The latest Family Court (England and Wales) Quarterly Statistics have just been published by the Ministry of Justice for October to December 2021. They provide useful information about trends in surrogacy. Prior to the Covid-19 pandemic, we saw an upwards trend in surrogacy. However, for a second year running there has now been a five percent decline in the numbers of parental orders granted compared with pre-pandemic surrogacy activity.
Parental orders for surrogate-born children
Pre-pandemic, we saw increasing numbers of parental orders being granted in England and Wales. In 2011, a total of 117 parental orders were granted, rising to 374 in 2018 and 444 in 2019. However, the latest MOJ Statistics record that a total of 424 parental orders were granted in the Family Court in England and Wales in 2021, whilst 421 were granted in 2020. This indicates a noticeable (five percent) decline in the grant of parental orders for surrogate-born children.
Overall birth rate in England and Wales
The global Covid-19 pandemic has disrupted our personal and family lives and our family building arrangements. Data analysis shows that the decline in the grant of parental orders for surrogate born children also correlates with an overall decline in birth rates in England and Wales in 2020. There were 613,936 live births in 2020, representing a noticeable fall of 4.1 percent compared with 2019. The total fertility rate in England and Wales also reached a record low in 2020, decreasing to 1.58 children per woman according to The Office For National Statistics (utilising data from the 2021 census).
Surrogacy and family building in 2022
Against this emerging picture of a decline in birth rates and the grant of parental orders for surrogate-born children in England and Wales during the Covid-19 pandemic, we must now also factor in current economic trends bringing higher prices and rising costs of living. Furthermore, there is currently considerable anxiety, disruption and uncertainty caused by the recent outbreak of war in Ukraine and associated geopolitical implications.
So, what does this all mean for surrogacy practice and family building looking ahead in 2022? This emerging picture creates a range of questions for fertility patients, prospective parents and families. Should I delay starting a family to see what happens to the economy and my personal finances? Should I take the next step with my partner in these uncertain times and try for a baby? Should I freeze my eggs or create embryos for use in fertility treatment at a later date? Should I think about importing my frozen eggs, sperm or embryos into the UK? Should I enter into a UK or international surrogacy arrangement? What are my options for having a baby if my relationship fails due to a change in circumstances? Will I have legal parentage and parental rights for my child?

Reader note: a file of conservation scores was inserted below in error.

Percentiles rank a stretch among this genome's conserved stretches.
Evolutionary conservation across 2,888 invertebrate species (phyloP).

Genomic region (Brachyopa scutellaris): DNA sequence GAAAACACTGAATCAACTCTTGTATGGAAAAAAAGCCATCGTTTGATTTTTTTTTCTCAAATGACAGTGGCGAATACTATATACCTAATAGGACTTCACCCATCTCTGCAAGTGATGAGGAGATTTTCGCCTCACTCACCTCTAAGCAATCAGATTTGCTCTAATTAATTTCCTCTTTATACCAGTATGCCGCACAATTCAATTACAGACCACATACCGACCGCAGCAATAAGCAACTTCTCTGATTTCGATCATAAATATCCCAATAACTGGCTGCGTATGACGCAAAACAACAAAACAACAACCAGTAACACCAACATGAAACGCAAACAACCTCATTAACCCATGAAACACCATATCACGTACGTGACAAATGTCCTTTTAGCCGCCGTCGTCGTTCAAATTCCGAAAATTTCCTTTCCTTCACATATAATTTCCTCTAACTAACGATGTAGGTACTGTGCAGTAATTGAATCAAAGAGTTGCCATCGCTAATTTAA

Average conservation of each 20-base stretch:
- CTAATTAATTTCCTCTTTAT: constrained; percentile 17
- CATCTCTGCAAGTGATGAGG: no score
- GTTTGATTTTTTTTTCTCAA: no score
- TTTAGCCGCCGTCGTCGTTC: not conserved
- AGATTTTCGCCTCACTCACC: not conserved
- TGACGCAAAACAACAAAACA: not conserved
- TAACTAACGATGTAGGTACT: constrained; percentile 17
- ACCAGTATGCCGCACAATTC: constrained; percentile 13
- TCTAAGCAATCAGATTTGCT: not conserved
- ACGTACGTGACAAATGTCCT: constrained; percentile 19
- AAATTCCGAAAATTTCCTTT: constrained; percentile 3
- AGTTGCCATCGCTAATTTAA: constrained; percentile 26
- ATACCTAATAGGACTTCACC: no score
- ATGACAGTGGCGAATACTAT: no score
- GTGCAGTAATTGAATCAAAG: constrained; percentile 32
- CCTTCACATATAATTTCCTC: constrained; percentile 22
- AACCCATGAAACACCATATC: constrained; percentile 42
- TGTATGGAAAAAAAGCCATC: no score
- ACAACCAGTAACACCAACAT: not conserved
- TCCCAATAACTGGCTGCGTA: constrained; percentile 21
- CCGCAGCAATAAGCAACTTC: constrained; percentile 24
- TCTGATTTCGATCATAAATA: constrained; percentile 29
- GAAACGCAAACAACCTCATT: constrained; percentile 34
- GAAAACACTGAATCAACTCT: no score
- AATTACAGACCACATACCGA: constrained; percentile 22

The Law Commission of England and Wales and the Scottish Law Commission is also due to publish its final report on surrogacy law reform and draft legislation to create a new legal pathway to parenthood later this year. In doing so, it is hoped that this will bring about much-needed reform of outdated surrogacy law, reduce existing legal uncertainties and restrictions and improve surrogacy practice in the UK.
Top tips for family building
As such, the demands, complexity and expectations associated with modern life mean it is very important to proactively manage personal family building goals and family plans. My top tips are:
- Check, preserve and protect your fertility (e.g. fertility testing, egg, sperm and embryo freezing).
- Ensure careful management of genetic aspects of family building (e.g. genetic screening, genomic medicine and genetic identity issues where donor gametes are used).
- Put together a viable family building action plan, don’t leave creating a family to chance.
- Review your finances and budget for family creation, fertility treatment and raising a family.
- Get expert legal advice on the issues and outcomes associated with fertility treatment, family building, donor conception, surrogacy and modern family life (e.g. storage and use of gametes and embryos, legal parentage, parental responsibility, birth certificates, arrangements for the care and upbringing of children).
Need a surrogacy lawyer or a fertility lawyer? If you require expert legal advice concerning a surrogacy arrangement in the UK or internationally and you would like to discuss your situation please contact Louisa Ghevaert by email firstname.lastname@example.org or by telephone +44 (0)20 7965 8399.